Last May, we went to the assisted living facility where my parents live to celebrate my dad’s birthday. I arrived with my husband and daughter. My sister met us there. In the apartment, we noticed that dad seemed confused. He was slow to respond, our words didn’t seem to register. His normal repeated word, “What?” seemed to multiply. We asked if he was okay, and he said that he felt a little run down, but fine. Our hope was that dinner and some nourishment would help.
He became worse at the dinner table. He just looked at his food. We had to keep him focused on the conversation. In the middle of dinner, which he didn’t eat, he had to use the bathroom. I helped him to the men’s room and waited at the door. When he finally came out, he was too weak to walk back to the dining room or to their apartment upstairs. My husband went up to get my mom’s walker that had a built-in seat. We wheeled him down the halls, up the elevator, and to the apartment. We tried transferring him from the walker to his chair. My dad could stand with assistance, but he didn’t know how to move his legs. We helped “walk” his legs. We also knew that it was time to call 911.
In the meantime, my mom fretted over my dad. She didn’t know what was going on, only that her Stan wasn’t himself. She wanted to help. She was always the caregiver in the family; but after her massive stroke, the tables turned and now she depended on him. He was her security. She became scared and wanted to be near him. Unfortunately, she had no choice but to sit on the couch as everyone else hovered over dad. My sister and I answered questions asked by the first responder, while my husband directed the paramedics to the apartment.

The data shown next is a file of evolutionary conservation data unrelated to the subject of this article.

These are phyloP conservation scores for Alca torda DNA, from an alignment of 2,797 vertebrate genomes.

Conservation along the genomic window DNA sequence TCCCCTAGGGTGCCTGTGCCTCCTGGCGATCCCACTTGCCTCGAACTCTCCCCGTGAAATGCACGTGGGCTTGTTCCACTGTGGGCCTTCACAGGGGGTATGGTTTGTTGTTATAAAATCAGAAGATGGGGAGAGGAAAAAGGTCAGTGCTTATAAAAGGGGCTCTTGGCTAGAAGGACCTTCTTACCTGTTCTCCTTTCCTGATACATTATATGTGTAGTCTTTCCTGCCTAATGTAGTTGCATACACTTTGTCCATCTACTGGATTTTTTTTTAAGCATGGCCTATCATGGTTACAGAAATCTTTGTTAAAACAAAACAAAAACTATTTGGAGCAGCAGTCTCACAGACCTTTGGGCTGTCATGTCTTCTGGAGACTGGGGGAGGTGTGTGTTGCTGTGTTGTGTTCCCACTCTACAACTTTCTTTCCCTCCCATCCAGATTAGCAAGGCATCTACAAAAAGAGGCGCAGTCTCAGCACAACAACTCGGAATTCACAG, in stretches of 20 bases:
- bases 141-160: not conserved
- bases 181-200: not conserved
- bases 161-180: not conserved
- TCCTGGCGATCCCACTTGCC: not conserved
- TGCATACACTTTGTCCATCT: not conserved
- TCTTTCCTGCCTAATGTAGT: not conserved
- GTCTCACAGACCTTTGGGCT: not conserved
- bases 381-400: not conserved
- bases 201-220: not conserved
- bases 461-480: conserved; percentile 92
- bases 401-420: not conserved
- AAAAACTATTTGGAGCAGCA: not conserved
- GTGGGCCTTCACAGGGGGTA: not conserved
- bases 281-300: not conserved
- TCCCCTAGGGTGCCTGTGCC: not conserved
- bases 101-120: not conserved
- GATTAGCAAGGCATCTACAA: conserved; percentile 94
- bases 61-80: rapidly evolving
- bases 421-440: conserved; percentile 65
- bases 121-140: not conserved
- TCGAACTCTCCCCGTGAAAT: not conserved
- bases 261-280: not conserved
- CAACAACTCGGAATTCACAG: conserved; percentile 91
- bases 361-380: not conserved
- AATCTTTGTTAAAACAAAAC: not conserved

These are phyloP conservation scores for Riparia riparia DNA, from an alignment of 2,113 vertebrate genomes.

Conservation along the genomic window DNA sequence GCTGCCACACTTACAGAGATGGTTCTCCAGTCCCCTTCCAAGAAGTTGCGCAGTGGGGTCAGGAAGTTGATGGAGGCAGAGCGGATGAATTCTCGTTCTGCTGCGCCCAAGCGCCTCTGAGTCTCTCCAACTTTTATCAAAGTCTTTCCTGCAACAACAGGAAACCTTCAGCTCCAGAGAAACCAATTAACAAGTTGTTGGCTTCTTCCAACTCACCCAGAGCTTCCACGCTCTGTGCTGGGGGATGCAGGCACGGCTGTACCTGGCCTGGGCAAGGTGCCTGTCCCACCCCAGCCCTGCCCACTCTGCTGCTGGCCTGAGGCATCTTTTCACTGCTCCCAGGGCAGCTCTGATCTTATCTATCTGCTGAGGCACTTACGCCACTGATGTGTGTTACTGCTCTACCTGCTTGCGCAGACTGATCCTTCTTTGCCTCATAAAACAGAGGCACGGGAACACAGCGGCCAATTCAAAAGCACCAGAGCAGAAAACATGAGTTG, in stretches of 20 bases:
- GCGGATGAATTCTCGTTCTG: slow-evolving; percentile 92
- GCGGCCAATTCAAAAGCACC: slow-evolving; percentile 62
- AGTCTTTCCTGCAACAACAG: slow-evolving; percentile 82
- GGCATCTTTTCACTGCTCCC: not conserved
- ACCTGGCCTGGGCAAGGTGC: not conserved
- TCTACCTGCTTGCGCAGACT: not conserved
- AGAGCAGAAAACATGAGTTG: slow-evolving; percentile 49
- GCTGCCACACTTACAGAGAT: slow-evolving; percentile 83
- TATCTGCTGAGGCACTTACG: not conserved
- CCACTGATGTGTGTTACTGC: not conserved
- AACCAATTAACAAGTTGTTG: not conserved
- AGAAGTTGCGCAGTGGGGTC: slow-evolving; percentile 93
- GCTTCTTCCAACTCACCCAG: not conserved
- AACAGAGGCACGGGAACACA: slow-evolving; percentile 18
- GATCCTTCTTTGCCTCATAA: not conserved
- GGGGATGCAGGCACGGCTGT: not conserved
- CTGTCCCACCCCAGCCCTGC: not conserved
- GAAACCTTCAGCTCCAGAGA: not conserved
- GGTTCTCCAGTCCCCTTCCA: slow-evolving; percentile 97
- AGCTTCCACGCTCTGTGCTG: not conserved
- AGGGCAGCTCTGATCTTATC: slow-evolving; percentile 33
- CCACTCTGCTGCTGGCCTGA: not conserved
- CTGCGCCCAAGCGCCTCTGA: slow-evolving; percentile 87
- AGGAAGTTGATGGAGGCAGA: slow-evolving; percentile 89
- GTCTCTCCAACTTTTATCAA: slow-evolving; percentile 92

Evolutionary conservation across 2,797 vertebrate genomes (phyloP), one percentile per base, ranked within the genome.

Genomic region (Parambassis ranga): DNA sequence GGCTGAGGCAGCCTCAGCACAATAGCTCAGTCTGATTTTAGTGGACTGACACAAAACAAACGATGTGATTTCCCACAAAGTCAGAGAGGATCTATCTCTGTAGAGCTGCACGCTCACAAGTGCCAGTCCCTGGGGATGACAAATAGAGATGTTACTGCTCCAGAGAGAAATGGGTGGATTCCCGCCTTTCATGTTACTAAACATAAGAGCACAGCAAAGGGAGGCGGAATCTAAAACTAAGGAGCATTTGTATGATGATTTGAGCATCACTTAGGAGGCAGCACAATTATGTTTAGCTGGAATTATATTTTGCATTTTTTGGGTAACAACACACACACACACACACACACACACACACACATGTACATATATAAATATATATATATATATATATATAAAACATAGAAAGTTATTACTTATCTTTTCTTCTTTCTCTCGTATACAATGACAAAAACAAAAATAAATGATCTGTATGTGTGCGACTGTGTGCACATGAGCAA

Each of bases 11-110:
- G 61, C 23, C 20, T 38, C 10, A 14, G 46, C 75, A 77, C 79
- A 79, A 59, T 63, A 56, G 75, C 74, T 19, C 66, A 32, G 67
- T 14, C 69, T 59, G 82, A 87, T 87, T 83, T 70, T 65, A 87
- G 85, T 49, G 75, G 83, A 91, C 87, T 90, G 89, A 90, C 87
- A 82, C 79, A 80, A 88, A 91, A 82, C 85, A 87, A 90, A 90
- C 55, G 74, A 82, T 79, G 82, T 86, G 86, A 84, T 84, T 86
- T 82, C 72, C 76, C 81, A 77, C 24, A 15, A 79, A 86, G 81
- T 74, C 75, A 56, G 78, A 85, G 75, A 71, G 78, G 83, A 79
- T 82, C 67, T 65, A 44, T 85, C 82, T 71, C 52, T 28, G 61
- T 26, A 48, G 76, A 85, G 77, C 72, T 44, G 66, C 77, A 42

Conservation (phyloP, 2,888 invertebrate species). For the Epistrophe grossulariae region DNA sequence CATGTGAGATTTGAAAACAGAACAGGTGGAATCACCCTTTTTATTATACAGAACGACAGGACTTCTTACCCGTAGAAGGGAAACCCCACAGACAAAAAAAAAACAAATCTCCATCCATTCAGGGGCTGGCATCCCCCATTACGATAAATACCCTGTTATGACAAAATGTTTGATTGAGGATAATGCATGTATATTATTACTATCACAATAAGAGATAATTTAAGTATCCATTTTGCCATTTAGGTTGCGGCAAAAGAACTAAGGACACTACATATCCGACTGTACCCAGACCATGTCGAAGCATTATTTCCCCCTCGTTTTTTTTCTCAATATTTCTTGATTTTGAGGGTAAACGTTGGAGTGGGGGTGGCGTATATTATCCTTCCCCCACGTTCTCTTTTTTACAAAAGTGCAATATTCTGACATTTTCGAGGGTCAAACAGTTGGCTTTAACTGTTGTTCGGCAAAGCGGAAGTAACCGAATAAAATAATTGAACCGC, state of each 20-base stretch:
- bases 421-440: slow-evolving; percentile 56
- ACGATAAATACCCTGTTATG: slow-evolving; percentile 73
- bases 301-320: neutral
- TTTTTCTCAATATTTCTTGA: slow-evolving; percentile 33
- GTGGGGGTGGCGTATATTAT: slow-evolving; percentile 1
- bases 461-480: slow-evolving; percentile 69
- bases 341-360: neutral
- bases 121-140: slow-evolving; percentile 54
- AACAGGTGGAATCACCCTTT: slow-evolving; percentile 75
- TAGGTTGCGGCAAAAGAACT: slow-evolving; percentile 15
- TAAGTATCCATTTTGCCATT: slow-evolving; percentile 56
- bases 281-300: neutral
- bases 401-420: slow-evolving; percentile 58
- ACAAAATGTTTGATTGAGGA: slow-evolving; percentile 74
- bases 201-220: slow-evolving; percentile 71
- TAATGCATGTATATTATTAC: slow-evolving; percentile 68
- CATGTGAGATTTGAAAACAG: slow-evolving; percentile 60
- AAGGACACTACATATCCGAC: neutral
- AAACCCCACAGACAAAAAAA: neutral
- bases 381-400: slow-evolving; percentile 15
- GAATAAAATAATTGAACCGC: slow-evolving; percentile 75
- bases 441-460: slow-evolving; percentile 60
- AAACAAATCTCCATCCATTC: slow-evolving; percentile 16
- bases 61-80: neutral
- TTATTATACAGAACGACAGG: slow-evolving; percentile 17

We had an apartment full of people, yet my mom was alone. She sat silent and on the verge of tears. And then, my daughter reached out. She found her way across the crowded room to sit next to her grandma. She took mom’s hand and held tight. That one simple gesture helped my mom tremendously. She knew she wasn’t alone.
A touch of another human can be so powerful. In time of need, a simple gesture – holding a hand or giving a hug – can mean the world to someone in need. Just to assure them that they are not alone. I still remember the effect that it had on me, how my daughter saw the need and took action. The two of them probably don’t remember this simple act but I do. It’s one that I won’t forget.
I hope that I can have that type of effect on someone else as well. I know in the future, I will be mindful of how a simple gesture can really go a long way.